Boosting the slow rate of growth of the average pot size on advised platforms requires an “extraordinary and sustained” increase in defined benefit transfers, according to The Lang Cat.
In its seventh annual platform guide the consultancy says most platforms have an average client pot size ranging from £100,000 to £200,000.
It points out the average case size has not grown much in the last two years with growth of around 8 per cent over the period.
This is despite a steep rise in the number of people transferring out of defined benefit pension schemes. According to a freedom of information request from the Financial Times to the FCA, the amount of money transferred out of defined benefit pensions in 2017 more than doubled to £20.8bn.
The Lang Cat figures show money from DB transfers has not flowed into platforms and The Lang Cat says they largely remain a place for the averagely affluent as very wealthy clients go elsewhere.
Platforms with the richest clients include James Hay and Seven Investment Management while Aegon Retirement Choices, Novia and True Potential have average client pot sizes at or below £100,000.
The Lang Cat principal Mark Polson says there are a number of reasons why money has not been transferred to advised platforms.
People that want their money to be managed by providers with conservative funds have put it into low volatility propositions at Royal London and Prudential, he says.
Meanwhile a smaller number of investors who have transferred out want to manage the money themselves.
Here an adviser transfers the client onto an advised platform and then the client transfers their money to a Sipp or other vehicle so they can manage it themselves.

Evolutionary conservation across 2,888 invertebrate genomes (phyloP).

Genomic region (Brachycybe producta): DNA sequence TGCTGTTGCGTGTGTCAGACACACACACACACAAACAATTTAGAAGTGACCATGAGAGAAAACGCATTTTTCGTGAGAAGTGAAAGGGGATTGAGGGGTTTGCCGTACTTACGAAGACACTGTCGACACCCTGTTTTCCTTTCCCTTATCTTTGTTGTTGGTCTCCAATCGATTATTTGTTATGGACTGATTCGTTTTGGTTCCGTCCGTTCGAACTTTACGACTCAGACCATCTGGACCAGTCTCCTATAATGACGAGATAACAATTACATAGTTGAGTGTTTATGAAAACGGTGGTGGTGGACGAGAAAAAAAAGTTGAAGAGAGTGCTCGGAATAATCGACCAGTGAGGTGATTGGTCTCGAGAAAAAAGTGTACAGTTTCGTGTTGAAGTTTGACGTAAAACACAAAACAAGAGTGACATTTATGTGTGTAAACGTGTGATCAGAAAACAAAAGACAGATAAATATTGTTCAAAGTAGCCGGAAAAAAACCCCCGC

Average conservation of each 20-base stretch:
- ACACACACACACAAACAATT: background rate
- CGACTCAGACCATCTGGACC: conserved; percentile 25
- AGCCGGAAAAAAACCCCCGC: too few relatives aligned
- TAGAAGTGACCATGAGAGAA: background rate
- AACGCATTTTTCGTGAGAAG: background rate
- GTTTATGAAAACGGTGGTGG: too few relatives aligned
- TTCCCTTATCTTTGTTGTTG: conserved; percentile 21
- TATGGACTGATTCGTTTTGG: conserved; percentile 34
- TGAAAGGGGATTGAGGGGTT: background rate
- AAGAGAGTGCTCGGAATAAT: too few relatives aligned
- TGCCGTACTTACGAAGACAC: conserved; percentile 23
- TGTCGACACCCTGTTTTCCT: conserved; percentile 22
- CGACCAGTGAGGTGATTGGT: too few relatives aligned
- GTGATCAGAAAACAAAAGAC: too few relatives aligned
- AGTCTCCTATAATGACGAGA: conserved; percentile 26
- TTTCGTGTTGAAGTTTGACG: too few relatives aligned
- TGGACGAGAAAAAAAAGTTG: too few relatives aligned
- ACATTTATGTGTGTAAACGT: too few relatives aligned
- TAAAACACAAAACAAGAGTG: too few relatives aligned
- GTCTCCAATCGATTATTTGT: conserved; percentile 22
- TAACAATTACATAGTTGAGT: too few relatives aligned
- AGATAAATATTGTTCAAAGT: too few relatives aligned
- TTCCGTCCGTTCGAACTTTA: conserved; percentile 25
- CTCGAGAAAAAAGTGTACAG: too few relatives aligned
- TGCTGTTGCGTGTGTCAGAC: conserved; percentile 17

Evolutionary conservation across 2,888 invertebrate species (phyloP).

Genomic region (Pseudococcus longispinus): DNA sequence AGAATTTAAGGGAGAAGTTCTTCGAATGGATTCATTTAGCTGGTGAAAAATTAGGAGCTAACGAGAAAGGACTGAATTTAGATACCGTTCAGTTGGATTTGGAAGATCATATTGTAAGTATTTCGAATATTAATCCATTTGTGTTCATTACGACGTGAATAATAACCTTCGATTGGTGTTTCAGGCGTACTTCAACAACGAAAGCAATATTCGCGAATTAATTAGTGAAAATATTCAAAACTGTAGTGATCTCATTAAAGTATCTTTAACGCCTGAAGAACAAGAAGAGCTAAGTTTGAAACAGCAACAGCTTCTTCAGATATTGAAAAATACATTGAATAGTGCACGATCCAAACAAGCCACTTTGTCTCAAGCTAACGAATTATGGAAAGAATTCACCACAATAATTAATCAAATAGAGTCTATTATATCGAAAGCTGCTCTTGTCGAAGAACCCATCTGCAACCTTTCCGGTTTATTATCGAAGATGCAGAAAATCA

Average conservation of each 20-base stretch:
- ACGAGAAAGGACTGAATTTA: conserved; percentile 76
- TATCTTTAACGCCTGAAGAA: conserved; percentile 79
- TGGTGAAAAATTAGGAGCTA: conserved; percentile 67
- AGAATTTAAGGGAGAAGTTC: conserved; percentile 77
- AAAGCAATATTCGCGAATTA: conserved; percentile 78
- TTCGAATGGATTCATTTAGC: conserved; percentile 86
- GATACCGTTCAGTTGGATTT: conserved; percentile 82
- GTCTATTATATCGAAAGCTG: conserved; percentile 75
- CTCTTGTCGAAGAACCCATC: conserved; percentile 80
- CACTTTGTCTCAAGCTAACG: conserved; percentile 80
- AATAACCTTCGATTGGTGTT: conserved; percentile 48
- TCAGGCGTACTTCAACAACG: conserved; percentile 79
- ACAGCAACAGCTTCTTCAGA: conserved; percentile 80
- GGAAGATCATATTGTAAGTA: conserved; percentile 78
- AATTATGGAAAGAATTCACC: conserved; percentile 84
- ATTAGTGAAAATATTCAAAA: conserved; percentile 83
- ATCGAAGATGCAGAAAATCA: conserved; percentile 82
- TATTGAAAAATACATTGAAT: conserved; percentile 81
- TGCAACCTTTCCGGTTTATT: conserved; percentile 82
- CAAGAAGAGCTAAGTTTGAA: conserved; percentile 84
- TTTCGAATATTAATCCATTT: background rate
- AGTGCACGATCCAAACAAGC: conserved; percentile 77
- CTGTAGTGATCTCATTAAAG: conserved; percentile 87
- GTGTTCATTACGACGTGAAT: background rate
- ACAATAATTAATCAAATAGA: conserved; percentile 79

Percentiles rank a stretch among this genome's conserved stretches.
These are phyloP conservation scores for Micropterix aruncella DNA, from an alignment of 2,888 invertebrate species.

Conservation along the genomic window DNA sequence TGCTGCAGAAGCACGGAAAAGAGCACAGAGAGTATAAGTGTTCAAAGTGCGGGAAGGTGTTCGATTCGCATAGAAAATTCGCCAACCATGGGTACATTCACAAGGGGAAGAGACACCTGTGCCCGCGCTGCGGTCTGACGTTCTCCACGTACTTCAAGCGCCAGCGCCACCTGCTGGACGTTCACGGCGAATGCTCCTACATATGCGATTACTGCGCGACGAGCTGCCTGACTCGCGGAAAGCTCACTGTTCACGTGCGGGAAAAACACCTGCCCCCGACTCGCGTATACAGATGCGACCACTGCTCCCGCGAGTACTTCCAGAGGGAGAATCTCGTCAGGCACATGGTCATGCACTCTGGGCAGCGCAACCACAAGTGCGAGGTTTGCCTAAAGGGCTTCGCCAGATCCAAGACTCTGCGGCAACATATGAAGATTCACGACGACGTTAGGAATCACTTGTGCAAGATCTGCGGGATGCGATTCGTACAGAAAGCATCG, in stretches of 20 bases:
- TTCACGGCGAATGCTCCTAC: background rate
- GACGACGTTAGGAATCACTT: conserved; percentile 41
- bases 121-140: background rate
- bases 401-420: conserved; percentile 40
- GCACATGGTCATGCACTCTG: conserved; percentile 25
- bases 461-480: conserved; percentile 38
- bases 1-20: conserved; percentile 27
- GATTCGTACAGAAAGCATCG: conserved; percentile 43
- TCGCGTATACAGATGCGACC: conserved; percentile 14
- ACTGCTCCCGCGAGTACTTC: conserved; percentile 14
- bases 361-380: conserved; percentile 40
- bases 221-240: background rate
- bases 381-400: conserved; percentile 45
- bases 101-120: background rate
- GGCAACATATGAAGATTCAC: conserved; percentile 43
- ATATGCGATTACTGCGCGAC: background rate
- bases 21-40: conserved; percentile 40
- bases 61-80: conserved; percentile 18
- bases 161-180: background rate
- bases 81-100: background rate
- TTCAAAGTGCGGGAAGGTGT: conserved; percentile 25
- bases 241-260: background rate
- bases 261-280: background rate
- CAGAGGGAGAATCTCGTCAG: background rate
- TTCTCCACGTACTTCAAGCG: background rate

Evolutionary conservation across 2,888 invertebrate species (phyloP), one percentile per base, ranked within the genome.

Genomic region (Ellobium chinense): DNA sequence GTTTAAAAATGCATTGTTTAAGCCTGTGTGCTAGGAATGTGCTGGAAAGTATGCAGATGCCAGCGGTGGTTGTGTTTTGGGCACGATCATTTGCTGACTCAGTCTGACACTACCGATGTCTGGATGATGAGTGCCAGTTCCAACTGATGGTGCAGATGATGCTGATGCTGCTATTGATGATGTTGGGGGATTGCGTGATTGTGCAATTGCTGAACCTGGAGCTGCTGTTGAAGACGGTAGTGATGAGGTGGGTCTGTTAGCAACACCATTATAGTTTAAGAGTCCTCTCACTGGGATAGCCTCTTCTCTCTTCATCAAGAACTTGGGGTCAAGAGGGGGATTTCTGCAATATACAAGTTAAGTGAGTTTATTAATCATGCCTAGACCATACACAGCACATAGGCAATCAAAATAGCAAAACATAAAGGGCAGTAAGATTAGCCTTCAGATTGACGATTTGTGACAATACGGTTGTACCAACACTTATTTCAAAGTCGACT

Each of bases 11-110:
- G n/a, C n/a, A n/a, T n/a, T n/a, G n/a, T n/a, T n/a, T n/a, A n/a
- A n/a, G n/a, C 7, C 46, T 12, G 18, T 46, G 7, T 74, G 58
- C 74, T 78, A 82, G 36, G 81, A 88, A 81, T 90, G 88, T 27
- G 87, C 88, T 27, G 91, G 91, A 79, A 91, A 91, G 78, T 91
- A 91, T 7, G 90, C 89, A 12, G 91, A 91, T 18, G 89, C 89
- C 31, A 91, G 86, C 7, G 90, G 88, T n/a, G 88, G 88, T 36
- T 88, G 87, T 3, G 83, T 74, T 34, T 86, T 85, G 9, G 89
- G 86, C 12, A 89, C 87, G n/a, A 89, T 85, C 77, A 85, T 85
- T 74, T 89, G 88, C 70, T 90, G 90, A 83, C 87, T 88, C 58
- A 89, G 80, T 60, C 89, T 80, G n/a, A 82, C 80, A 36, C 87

Both these actions have resulted in the average client pot size on advised platforms remaining relatively small and would require a massive spike in DB transfers to grow the average pot size.
Polson says: “It would take something sustained and extraordinary to move the small average client size in the market as a whole. I am sure some individual platforms have seen a higher average this year but it is not enough to move the needle on the whole book. The arithmetic means client pot sizes will remain small.”
The Lang Cat also says platforms have seen assets rise by a compound annual growth rate of 19 per cent over the last six years, from £141bn in Q3 2012 to £400bn in Q3 2018.
It also estimates assets on advised platforms will increase by 15 per cent per year rising from £400bn today to £818bn in 2023.
Polson adds: “Despite the potential headwinds created by ongoing regulatory requirements and the economic uncertainty of Brexit and other global political developments, we still believe the sector is set fair for some time to come in terms of its opportunities.”